Overall score requirement: 6.5
Other Test Scores
Some programs require additional test scores such as the Graduate Record Examination (GRE) or the Graduate Management Test (GMAT). The requirements for this program are:
The GRE is not required.
Prior degree, course and other requirements
2) Meet Deadlines
September 2023 Intake
Application Open Date01 November 2022
3) Prepare Application
All applicants have to submit transcripts from all past post-secondary study. Document submission requirements depend on whether your institution of study is within Canada or outside of Canada.
Letters of Reference
A minimum of three references are required for application to graduate programs at UBC. References should be requested from individuals who are prepared to provide a report on your academic ability and qualifications.
Statement of Interest
Many programs require a statement of interest, sometimes called a "statement of intent", "description of research interests" or something similar.
Students in research-based programs usually require a faculty member to function as their supervisor. Please follow the instructions provided by each program whether applicants should contact faculty members.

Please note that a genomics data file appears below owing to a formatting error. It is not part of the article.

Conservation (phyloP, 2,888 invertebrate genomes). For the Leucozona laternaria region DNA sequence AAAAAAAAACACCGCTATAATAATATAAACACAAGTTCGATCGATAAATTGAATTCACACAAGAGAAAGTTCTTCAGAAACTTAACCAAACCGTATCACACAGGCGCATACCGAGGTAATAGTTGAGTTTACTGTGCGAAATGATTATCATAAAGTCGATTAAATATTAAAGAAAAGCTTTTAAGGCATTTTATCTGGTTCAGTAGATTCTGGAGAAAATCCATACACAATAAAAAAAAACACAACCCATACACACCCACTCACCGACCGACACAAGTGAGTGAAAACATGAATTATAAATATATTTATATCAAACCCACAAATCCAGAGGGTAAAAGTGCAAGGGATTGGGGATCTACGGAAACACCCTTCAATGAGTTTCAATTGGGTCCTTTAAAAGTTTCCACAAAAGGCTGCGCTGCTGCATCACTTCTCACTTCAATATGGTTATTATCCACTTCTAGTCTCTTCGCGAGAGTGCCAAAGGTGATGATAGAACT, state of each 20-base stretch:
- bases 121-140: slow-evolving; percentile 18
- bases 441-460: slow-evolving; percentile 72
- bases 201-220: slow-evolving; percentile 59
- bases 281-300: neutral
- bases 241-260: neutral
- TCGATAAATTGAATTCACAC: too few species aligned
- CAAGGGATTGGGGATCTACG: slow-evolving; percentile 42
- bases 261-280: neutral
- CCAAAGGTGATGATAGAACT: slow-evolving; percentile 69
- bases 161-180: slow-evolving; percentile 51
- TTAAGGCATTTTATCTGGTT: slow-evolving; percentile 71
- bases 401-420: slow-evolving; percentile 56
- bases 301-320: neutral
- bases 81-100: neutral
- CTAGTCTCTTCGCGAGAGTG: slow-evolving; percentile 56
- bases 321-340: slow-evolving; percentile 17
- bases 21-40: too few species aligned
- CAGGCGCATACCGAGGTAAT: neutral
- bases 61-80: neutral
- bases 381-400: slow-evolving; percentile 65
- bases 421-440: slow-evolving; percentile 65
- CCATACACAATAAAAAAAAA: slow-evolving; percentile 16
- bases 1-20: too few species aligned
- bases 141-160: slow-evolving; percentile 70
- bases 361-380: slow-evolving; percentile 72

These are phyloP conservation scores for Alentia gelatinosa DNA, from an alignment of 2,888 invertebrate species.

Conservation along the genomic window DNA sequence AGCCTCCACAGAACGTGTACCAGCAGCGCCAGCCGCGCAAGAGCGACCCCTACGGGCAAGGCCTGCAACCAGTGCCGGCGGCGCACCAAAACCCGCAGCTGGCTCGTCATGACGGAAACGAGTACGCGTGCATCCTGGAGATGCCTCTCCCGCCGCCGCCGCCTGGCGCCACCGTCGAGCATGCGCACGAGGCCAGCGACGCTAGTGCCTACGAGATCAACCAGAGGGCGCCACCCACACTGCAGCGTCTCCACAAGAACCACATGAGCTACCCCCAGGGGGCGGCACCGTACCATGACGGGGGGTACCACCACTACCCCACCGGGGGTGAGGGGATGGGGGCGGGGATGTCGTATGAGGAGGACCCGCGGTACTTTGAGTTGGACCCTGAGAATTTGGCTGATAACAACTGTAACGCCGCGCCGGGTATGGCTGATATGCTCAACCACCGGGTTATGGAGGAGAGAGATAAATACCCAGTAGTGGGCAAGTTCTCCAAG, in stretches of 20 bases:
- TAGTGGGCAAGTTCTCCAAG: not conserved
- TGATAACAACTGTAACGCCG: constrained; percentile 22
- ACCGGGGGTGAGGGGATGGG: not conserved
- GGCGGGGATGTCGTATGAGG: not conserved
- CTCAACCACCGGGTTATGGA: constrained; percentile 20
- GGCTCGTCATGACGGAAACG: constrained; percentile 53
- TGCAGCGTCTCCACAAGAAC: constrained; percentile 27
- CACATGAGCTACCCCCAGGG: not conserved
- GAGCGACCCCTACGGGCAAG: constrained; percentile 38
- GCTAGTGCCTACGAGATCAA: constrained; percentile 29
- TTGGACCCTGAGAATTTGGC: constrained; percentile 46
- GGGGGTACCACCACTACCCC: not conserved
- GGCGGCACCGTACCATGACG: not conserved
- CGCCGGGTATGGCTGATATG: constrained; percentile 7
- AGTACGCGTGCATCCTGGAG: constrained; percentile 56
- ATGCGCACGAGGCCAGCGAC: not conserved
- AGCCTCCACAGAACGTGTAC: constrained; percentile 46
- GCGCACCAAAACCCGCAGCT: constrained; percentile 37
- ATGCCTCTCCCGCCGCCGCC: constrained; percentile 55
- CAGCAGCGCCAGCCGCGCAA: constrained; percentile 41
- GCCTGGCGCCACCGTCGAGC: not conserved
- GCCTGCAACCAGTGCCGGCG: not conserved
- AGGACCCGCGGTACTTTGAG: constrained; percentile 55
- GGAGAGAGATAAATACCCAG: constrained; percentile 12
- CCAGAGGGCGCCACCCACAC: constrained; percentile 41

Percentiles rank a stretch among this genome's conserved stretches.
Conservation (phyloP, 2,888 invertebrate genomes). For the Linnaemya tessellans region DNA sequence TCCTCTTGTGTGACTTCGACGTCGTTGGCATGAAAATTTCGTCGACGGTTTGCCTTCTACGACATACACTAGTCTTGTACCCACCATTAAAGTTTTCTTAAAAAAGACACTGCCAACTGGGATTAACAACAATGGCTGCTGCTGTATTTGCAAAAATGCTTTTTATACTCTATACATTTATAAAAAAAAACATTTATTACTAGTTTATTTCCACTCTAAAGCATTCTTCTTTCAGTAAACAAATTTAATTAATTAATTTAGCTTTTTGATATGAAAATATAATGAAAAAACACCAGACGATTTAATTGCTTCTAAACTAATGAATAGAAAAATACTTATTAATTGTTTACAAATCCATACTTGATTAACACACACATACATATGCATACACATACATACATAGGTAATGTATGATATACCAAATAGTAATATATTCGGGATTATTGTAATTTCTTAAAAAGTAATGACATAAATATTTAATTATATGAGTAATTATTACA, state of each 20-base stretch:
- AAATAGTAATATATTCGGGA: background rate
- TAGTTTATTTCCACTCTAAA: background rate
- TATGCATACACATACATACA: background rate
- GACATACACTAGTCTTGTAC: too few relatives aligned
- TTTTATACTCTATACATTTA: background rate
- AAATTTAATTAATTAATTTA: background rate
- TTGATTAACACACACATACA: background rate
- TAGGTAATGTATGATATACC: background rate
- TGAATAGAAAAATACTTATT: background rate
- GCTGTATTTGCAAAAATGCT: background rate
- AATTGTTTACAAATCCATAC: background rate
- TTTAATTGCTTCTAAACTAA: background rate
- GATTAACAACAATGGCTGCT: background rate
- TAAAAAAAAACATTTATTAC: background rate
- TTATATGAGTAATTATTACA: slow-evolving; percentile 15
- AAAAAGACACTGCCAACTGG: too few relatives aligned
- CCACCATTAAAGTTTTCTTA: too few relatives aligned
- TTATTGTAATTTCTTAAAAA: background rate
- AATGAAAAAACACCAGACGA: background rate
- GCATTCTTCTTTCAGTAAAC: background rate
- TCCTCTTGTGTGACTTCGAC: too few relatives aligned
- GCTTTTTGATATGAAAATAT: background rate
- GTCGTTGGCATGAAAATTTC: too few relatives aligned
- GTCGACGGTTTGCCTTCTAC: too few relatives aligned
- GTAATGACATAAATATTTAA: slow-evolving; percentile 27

Instructions regarding supervisor contact for Doctor of Philosophy in Interdisciplinary Studies (PhD)
IMPORTANT: In order to ensure stability and appropriate level of support from your supervisory team, it is crucial that at least one of your proposed co-supervisors is a G+PS member who is tenured or tenure track faculty member holding the rank of Assistant/Associate/Full Professor (verify by entering name here).
Permanent Residents of Canada must provide a clear photocopy of both sides of the Permanent Resident card.
4) Apply Online
All applicants must complete an online application form and pay the application fee to be considered for admission to UBC.
Tuition & Financial Support
|Fees||Canadian Citizen / Permanent Resident / Refugee / Diplomat||International|
|Installments per year||3||3|
|Tuition per installment||$1,767.18||$3,104.64|
|Tuition per year|
(plus annual increase, usually 2%-5%)
|Int. Tuition Award (ITA) per year (if eligible)||$3,200.00 (-)|
|Other Fees and Costs|
|Student Fees (yearly)||$1,057.05 (approx.)|
|Costs of living (yearly)||starting at $17,366.20 (check cost calculator)|